Bikes are mechanical (and sometimes electronic!) pieces of kit that require looking after. When two metal faces rub together, such as the chain on cassette or bearings in wheels, they have very tight clearances, so when these surfaces become covered in dust and dirt from the road this forces these surfaces to become worn. In this blog post, we step away from cycling coaching for a moment, to provide a step-by-step guide to cleaning your bike.
The key parts of the bike to keep well maintained:
Chain – To clean your chain you can use Chain Degreaser from a range of brands, this strips all the oil and dirt off the chain and cleans all the key surfaces. Once clean be sure to lubricate your chain to ensure it runs smoothly and efficiently.
Cassette – your cassette is always in contact with your chain, so only cleaning one or the other doesn’t really cut it! Same principle applies to the cassette, a good degreaser will get you back to shiny!
Wheels – Cleaning the rims and spokes on your wheels will help to stop anything become seized. In the winter road salt and grit and seize the nipples with corrosion. A simple clean again with a degreaser will help to keep everything tip top. (Make sure you do not use a lubricant on the wheels as this may get onto the braking surface and will make it unsafe to ride until cleaned again properly!)
Bearings –You will have a type of bearing in your headset, bottom bracket, wheels and jockey wheels on your derailleur.
The type of bearing you have will depend on your bike and will determine how you need to keep them maintained. Open ball bearings will need to be greased regularly to keep them running smoothly, most newer bearings on bikes are sealed cartridge, this means that the bearings are enclosed with a seal which helps to keep the elements out!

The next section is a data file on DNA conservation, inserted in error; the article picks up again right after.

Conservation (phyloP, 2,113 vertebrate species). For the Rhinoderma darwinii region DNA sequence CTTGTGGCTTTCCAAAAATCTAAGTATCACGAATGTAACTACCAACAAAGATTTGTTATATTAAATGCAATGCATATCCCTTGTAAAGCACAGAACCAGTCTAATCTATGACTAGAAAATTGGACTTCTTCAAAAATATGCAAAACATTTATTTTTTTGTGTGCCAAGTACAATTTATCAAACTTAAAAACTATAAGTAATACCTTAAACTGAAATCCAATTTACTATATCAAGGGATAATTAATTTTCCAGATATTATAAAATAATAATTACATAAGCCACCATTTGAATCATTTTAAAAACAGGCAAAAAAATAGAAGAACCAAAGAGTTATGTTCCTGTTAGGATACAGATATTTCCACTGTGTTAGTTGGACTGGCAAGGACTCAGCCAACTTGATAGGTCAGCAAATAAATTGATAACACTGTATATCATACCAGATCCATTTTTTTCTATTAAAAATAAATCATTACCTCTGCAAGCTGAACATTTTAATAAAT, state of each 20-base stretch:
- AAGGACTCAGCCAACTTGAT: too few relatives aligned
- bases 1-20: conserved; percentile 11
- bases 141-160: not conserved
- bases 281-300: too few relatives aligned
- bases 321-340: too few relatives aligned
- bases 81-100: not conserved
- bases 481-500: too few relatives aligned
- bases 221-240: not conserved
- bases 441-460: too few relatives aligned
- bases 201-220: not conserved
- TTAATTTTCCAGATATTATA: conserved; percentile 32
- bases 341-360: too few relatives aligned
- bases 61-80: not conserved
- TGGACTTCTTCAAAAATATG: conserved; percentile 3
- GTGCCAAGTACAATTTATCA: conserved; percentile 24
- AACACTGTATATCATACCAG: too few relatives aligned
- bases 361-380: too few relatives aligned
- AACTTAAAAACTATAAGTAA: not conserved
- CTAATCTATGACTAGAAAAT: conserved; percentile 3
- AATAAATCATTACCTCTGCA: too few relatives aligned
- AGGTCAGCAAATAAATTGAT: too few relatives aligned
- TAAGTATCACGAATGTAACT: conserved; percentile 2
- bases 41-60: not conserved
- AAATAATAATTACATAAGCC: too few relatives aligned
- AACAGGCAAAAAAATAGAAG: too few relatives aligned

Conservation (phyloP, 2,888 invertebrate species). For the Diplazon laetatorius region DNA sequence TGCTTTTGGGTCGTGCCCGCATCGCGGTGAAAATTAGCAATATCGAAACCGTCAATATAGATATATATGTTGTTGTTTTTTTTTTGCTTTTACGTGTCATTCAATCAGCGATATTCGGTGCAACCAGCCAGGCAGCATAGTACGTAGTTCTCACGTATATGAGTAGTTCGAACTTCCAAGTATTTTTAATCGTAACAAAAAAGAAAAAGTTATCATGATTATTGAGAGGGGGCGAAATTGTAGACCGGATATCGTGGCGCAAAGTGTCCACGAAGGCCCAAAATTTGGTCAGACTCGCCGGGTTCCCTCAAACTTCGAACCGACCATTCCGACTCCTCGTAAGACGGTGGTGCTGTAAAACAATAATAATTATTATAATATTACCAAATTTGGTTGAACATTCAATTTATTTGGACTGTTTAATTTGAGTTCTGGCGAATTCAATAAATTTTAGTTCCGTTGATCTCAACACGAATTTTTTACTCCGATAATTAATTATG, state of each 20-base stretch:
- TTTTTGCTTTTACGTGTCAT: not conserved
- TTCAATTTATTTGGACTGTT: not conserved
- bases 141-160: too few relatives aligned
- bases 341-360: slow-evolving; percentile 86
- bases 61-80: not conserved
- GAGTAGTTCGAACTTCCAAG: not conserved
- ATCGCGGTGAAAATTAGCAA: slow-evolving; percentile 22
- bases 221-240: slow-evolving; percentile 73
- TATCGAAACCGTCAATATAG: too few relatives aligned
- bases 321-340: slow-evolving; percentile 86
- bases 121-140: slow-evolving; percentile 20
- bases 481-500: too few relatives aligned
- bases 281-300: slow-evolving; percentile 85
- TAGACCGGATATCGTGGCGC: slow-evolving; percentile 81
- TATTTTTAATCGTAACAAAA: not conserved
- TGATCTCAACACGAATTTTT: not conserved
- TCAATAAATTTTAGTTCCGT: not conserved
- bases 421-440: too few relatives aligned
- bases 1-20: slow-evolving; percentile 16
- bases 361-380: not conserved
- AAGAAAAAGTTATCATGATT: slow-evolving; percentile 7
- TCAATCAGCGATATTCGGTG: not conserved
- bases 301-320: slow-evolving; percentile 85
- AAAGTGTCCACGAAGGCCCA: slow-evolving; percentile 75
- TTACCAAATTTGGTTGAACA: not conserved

Sealed cartridge bearings will eventually wear out and can be easily replaced by your local shop, an open ball bearing needs to be replaced more regularly otherwise a worn bearing can damage the wheel or component that it is running on.
Keeping bearings new and clean will keep your bike running smooth and reduce the amount of creaks and clicks you experience out on the road!
Bolts – At some point you will likely want to change parts on your bike, so making sure that bolts aren’t covered in dirt or salt from the road or sweat will mean that you can readily remove them when you want to. Leave this too long and you’ll be stuck with some very tight bolts!
DON’T USE A PRESSURE WASHER!
We often see people spraying bikes with a pressure washer, by the very nature of the tool you are forcing water into areas that it shouldn’t be in! You risk washing out grease from key areas with the water and doing more damage than good!
If your bike is very dirty we recommend using a simple fine spray hose pipe to clean the worst of the dirt off. You should follow this up with a bike cleaning spray, ideally left for a short period for best effect.
Once you have cleaned the worst of the dirt off you can use microfiber clothes to bring up the shine on your trusty steed! At this point we would look to lubricate the chain. For simplest application lubricate, leave a minute or two, then wipe the excess lubrication off again as this stops the chain becoming too dirty when out on the road!
We always like to follow this with a bike polish of some description, it means that you can sit tight until the next ride safe in the knowledge that your bike is gleaming and ready to go!